Young adult (psychology)

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According to Erik Erikson's stages of human development, first enumerated in Childhood and Society (1950) a young adult is a person between the ages of 18 and 40, whereas an adolescent is a person between the ages of 12 and 17. The young adult stage in human development precedes middle adulthood. A person in the middle adulthood stage is between the ages of 40 and 65. In maturity, a person is 65 years old or older.[1]


Young adults are generally in good health, subject to neither childhood disease nor the problems of senescence.

Biological function and physical performance reach their peak from 20-35 years of age, waning after 35. Strength peaks around 25 years of age, plateaus through 35 or 40 years of age, and then declines. Flexibility also decreases with age throughout adulthood. However, there are large individual differences and a fit 40-year-old may outcompete a sedentary 20-year-old. [2]

Women reach their peak fertility in their early 20s. [3] Assuming unprotected intercourse with a man of the same age, women aged 19-26 have about a 50% chance of becoming pregnant during a given menstrual cycle, compared with 40% in the 27-34 age group and below 30% for women 35-39. [4]

In developed countries, mortality rates for the 20-40 age group are typically very low. Men are more likely to die at this age than women, particularly in the 18-25 group: reasons include car accidents and suicide. Mortality statistics among men and women level off during the late twenties and thirties, due in part to good health and less risk-taking behavior. [5]

Cancer is much less common in young than in older adults. [6] Exceptions are testicular cancer, cervical cancer, and Hodgkin's lymphoma. [7]

In sub-Saharan Africa, HIV/AIDS has hit the early adult population particularly hard. According to a United Nations report, AIDS has significantly increased mortality of between ages 20 to 55 for African males and 20 to 45 for African females, reducing the life expectancy in South Africa by 18 years and in Botswana by 34 years. [8]

Early Adulthood

According to Erikson, the young adult stage involves the personal need for intimacy and sex. Failure to achieve this need results in isolation, which is avoided, and as a result the young adult strives for love and compassion. The young adult learns that love and compassion may get him what he wants.

In modern societies, young adults in their late teens and early 20s encounter a number of issues as they finish school and begin to hold full-time jobs and take on other responsibilities of adulthood. In the late teens and early 20s, young adults become individuals and will set themselves apart. Self becomes the main reliance. Young adults will strive to become independent from parents, take responsibility for themselves and make their own decisions. During the young adult stage, mainly the majority think in a more mature manner and take issues more seriously. They focus on the construction of a better future. Adolescents are generally regarded as naïve and inexperienced, but are expected to grow into mature adults in their 20s. Young adults in this stage of human development learn value in both tangible and intangible objects. Their relationships with their parents and older adults change. However, in many cases, young adults and adolescents have enormous talent that can, in cases, outstrip some adults' talents. In many cases, problems such as lack of time (schooling and other commitments) and lack of money can arrest the adolescent's development in terms of intellectual and talent growth.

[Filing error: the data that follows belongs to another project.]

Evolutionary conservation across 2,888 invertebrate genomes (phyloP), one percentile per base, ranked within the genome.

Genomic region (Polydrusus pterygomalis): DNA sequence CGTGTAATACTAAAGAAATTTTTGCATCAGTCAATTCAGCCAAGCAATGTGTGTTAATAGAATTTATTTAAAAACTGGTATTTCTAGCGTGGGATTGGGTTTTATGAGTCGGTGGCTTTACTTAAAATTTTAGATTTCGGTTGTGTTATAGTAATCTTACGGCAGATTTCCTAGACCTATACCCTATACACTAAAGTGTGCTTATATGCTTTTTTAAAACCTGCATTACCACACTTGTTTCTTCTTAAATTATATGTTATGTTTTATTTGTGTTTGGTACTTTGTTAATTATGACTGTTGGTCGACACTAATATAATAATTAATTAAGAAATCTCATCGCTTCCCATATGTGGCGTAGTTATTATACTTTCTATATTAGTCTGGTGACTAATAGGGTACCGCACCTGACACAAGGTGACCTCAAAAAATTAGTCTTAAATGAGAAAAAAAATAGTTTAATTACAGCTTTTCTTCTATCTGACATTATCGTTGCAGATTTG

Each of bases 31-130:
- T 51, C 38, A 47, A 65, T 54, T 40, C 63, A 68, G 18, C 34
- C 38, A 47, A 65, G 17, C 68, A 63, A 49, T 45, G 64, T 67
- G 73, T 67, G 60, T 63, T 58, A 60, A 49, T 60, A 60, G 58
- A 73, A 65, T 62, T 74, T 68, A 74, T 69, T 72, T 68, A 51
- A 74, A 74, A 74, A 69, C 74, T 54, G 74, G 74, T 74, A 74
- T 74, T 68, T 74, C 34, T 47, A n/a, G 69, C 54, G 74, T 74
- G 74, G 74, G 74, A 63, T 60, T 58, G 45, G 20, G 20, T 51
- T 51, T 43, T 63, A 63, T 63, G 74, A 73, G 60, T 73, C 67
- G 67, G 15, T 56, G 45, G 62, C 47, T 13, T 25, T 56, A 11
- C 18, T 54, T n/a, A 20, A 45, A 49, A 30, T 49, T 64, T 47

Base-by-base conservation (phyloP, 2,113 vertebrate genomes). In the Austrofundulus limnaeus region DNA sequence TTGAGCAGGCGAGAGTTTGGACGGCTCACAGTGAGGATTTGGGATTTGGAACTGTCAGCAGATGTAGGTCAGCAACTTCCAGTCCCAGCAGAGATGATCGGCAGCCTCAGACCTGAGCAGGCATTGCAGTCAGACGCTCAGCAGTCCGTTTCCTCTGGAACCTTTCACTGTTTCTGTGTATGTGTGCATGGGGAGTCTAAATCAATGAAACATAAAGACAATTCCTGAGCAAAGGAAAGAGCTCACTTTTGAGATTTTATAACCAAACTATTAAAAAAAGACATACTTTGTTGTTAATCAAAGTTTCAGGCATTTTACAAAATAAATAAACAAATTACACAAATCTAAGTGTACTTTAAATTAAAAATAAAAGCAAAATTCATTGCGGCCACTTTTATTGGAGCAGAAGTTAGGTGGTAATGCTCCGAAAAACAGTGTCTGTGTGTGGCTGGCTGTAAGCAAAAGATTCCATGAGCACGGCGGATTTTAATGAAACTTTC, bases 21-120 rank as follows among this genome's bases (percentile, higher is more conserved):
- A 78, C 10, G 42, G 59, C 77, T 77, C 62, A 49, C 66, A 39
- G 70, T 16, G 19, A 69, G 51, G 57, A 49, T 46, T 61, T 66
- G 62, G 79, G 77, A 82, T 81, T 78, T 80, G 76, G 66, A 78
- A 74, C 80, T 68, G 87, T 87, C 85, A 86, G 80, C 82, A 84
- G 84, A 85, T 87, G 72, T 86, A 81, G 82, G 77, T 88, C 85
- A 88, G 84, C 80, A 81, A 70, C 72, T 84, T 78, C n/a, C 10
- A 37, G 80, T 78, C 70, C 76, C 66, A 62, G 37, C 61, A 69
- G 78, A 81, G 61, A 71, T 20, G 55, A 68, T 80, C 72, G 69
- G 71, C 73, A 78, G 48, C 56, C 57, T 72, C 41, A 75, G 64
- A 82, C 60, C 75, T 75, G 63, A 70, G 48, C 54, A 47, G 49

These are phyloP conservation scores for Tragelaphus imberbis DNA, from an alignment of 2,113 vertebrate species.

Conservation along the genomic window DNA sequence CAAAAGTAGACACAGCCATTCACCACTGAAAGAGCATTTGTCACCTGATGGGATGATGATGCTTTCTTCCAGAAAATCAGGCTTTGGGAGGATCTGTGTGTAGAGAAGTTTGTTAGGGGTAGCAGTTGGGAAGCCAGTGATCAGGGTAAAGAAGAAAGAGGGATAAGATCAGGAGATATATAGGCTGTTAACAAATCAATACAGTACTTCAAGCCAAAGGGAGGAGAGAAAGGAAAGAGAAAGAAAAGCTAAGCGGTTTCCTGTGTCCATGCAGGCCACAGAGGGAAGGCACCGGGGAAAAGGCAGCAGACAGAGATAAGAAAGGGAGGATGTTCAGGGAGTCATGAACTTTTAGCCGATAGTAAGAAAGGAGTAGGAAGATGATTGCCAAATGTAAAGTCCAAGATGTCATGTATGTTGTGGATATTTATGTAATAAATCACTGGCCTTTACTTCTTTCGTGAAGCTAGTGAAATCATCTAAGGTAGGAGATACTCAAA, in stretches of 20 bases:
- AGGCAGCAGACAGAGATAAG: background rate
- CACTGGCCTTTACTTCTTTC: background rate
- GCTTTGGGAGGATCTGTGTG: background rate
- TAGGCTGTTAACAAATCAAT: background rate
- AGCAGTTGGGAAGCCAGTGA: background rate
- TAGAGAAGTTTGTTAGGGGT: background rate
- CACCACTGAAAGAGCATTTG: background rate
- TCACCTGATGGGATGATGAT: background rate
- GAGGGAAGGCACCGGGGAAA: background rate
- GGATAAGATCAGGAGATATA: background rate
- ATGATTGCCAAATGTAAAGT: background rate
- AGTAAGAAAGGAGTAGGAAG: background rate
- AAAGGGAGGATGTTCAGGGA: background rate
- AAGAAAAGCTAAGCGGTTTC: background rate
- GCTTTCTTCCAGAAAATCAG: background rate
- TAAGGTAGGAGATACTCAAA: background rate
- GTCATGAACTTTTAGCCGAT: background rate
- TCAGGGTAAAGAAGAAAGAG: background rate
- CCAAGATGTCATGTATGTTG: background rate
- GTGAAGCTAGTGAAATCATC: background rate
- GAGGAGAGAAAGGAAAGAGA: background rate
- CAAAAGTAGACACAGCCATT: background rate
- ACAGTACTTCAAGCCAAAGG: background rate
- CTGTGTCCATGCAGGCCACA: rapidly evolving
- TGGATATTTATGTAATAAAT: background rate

Settling down

After the upheaval of the early 30's, the middle to late 30's (roughly ages 34-39) are often characterized by settling down. People in their 30's may increase the financial and emotional investments they make in their lives. Many have been employed long enough to gain promotions and raises. They often become more focused on advancing their careers and gaining stability in their personal lives. They may have started a family.

See also


  1. Martin Briner, Erik Erikson page, 1999, on Briner's site about learning theories, USMA Department of Mathematical Sciences, Center for Assessment and Program Evaluation (CAPE), United States Military Academy at West Point. Accessed 24 November 2006.
  2. Shephard, Roy J. (7 March 1998). "Aging and Exercise". Encyclopedia of Sports Medicine and Science. T.D.Fahey. Retrieved 2007-06-26.
  3. Infertility] Medline Plus Medical Encyclopedia Update Date: 5/15/2006 Updated by: Melanie N. Smith, M.D., Ph.D., Department of Obstetrics and Gynecology, Brigham and Women's Hospital, Boston, MA. Review provided by VeriMedHealthcare Network.
  4. Study speeds up biological clocks: Fertility rates dip after women hit 27] Carl T. Hall, San Francisco Chronicle April 30, 2002
  5. "Life Expectancy Profiles". BBC. 6th June 2005. Retrieved 2007-06-26. Check date values in: |date= (help)
  6. "UK cancer mortality statistics by age". Cancer Research UK. May 2007. Retrieved 2007-06-26.
  7. "Cancers at a glance". Cancer Research UK. May 2007. Retrieved 2007-06-26.
  8. Ngom, Pierre and Clark, Samuel (18 August 2003). "Adult Mortality In The Era Of HIV/AIDS: Sub-Saharan Africa" (pdf). Population Division, Department of Economic and Social Affairs, United Nations Secretariat. Retrieved on 2007-06-26.
Preceded by
Stages of human development
Young Adult
Succeeded by
Middle age

External links